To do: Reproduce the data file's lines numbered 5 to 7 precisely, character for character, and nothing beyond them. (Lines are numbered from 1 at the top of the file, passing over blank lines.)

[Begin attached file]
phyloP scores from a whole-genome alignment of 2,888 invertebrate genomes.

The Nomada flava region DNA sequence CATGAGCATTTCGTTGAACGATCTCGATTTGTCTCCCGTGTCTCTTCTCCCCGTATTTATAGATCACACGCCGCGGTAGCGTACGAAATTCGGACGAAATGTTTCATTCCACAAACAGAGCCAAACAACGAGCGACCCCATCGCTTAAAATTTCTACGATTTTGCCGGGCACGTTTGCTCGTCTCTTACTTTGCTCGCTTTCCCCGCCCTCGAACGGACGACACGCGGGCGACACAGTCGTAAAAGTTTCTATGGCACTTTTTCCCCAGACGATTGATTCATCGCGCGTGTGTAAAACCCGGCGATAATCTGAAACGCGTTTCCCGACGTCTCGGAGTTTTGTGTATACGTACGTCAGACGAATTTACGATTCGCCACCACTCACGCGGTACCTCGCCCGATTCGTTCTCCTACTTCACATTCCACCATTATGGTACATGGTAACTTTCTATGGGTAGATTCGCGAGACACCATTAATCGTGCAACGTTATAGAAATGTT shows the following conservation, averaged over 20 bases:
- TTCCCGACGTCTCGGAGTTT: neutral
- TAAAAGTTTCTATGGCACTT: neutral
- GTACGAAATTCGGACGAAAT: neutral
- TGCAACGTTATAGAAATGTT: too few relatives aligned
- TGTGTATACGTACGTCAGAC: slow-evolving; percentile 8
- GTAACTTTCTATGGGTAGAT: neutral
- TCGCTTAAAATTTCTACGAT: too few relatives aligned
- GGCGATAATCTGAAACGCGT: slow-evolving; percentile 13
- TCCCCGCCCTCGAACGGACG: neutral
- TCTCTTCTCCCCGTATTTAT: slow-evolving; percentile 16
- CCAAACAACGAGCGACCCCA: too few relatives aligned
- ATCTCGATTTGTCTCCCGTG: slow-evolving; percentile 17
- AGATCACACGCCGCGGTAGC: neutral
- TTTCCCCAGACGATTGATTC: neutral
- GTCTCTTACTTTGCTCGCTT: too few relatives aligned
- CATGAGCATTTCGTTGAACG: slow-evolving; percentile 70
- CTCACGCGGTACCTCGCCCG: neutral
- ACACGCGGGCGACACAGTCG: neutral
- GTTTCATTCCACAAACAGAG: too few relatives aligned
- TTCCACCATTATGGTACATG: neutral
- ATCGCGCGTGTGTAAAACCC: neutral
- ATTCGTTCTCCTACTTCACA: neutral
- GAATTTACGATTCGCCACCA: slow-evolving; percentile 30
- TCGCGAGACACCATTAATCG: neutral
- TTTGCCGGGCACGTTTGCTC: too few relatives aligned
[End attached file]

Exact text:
- GTACGAAATTCGGACGAAAT: neutral
- TGCAACGTTATAGAAATGTT: too few relatives aligned
- TGTGTATACGTACGTCAGAC: slow-evolving; percentile 8